Home' Trinidad and Tobago Guardian : August 26th 2014 Contents A25
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UKRAINE---AP reporters say convoys
of military weaponry and supplies have
been coming from the direction of
Russia into rebel-held Ukraine.
Rebel fighters also described how
Russian border guards did nothing to
Associated Press reporters in the
eastern Ukrainian town of Krasnodon
observed three such convoys last week.
NATO and Ukraine have accused
Moscow outright of covertly shuttling
heavy artillery and other weapons to
Russia routinely denies the
Thousands of revellers
braved wet conditions in west
London for the final day of the
Notting Hill Carnival.
The annual celebration,
believed to be Europe s biggest
street party, was marred by poor
weather for its finale, but par-
tygoers defied soggy conditions.
The Metropolitan Police
deployed 7,000 officers for
Monday s events.
The figure was about 1,000
more than Sunday and repre-
sented one of the Met s most
complex operations of the year.
Sunday, which is traditionally
billed as children s day, saw
thousands of dancers and musi-
cians parade through the streets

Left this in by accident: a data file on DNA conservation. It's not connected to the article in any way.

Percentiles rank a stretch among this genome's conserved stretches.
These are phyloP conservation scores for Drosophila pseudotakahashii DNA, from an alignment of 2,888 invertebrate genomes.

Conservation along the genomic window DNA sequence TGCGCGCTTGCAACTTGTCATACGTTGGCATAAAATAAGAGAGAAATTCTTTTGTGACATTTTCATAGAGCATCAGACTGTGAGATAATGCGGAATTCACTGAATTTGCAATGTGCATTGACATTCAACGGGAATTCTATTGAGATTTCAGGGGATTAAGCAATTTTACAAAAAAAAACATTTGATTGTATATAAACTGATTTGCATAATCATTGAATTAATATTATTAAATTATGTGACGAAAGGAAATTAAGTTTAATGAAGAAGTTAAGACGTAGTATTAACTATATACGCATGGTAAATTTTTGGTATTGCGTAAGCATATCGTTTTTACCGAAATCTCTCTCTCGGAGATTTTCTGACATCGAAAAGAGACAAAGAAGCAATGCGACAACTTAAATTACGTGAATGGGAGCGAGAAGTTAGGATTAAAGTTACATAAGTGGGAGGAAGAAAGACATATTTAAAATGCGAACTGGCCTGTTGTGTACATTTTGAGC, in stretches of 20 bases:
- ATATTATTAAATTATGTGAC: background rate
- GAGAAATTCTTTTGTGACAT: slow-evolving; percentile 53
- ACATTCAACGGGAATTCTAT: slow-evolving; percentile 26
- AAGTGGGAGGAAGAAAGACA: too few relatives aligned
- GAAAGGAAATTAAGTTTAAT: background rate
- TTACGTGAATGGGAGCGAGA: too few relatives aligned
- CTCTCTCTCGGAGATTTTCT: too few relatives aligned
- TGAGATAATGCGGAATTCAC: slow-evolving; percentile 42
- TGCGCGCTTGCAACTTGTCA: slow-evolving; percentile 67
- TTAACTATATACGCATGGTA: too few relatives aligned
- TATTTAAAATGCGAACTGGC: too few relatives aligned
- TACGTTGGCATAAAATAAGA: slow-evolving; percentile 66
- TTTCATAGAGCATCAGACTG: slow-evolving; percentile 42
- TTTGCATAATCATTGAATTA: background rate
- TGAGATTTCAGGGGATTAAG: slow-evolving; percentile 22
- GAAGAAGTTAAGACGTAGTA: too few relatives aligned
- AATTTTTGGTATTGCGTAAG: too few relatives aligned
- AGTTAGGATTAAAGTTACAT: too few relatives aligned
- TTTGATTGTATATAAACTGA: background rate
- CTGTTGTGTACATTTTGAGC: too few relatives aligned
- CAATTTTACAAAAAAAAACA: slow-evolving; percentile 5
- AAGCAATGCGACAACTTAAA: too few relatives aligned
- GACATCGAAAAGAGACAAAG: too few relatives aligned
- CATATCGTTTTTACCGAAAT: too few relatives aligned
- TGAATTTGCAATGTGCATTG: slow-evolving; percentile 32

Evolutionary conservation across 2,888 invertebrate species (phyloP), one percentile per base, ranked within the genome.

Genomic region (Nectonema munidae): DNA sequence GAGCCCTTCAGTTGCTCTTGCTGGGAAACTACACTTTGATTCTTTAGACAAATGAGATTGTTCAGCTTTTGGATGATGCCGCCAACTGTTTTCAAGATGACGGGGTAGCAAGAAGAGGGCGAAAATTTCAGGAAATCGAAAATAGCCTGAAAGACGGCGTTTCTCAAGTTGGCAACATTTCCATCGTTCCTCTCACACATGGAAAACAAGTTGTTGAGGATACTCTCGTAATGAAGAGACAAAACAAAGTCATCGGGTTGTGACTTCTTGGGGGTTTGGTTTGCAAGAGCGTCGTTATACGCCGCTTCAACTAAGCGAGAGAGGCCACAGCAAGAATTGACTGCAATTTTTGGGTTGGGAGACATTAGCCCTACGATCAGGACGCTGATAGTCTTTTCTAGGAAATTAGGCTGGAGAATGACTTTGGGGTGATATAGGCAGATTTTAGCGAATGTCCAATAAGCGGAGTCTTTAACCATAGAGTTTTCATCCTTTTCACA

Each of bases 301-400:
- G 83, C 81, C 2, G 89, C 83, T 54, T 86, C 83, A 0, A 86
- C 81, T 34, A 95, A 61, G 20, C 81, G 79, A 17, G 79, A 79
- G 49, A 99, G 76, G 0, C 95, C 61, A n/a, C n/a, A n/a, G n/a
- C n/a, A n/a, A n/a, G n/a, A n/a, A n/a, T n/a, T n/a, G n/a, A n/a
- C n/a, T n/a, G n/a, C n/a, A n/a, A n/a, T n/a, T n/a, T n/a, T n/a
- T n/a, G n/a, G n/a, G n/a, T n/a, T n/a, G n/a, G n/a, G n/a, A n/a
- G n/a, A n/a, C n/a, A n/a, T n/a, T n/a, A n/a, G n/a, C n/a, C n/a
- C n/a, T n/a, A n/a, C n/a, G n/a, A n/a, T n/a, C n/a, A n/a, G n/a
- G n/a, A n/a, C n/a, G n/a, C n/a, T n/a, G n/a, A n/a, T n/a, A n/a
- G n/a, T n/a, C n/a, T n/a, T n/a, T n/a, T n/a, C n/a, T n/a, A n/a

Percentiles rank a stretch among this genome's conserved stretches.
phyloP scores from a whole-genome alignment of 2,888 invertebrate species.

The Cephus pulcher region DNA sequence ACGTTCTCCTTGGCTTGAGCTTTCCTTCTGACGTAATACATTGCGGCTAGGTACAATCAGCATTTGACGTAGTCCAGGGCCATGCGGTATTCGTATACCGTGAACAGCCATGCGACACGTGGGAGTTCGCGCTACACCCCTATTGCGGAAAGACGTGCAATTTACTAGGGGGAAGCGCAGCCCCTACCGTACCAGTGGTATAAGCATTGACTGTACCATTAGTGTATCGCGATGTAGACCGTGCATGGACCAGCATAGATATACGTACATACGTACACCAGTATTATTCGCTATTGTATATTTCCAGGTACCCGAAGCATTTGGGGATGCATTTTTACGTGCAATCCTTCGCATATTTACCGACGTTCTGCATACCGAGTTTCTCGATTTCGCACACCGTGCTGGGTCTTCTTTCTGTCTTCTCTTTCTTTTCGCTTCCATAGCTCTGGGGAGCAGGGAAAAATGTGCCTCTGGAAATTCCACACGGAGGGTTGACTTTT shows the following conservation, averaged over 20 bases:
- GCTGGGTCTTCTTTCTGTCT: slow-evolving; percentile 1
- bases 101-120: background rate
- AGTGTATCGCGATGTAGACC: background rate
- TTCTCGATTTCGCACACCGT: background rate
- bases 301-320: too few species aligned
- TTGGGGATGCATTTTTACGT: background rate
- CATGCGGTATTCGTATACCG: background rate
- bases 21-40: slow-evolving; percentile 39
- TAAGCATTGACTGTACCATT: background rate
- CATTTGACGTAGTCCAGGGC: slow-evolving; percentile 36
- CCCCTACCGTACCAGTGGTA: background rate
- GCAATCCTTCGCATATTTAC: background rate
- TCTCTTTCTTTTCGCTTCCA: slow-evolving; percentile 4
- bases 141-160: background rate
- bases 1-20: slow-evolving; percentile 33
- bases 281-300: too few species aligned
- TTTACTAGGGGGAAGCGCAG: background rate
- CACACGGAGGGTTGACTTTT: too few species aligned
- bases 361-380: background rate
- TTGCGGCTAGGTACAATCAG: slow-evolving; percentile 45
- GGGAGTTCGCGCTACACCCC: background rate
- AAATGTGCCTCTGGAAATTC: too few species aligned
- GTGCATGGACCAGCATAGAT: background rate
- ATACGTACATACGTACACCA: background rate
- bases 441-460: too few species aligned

But the poor weather yester-
day affected turnout on Lad-
broke Grove along the parade
BBC reporter Elaine Okyere
said: "It s definitely quieter but
the performers are still giving it
their all despite the rain.
"One resident Silvia said she d
never seen Ladbroke grove this
quiet on a Carnival Monday, but
she told me despite the rain the
party will go on."
The Carnival saw 115 arrests
for a variety of offences yester-
Supt Robyn Williams said the
force s priority was to "facilitate
a safe and vibrant carnival".
"Carnival very much presents
us with two extremes; those who
want to enjoy the sound sys-
tems, cuisine and have a good
time and those who use it as an
opportunity to commit crime,"
Organisers said this year s
event was part of the build-up
to the event s 50th anniversary.
This year s event paid tribute
to the steel pan, the national
instrument of T&T, which has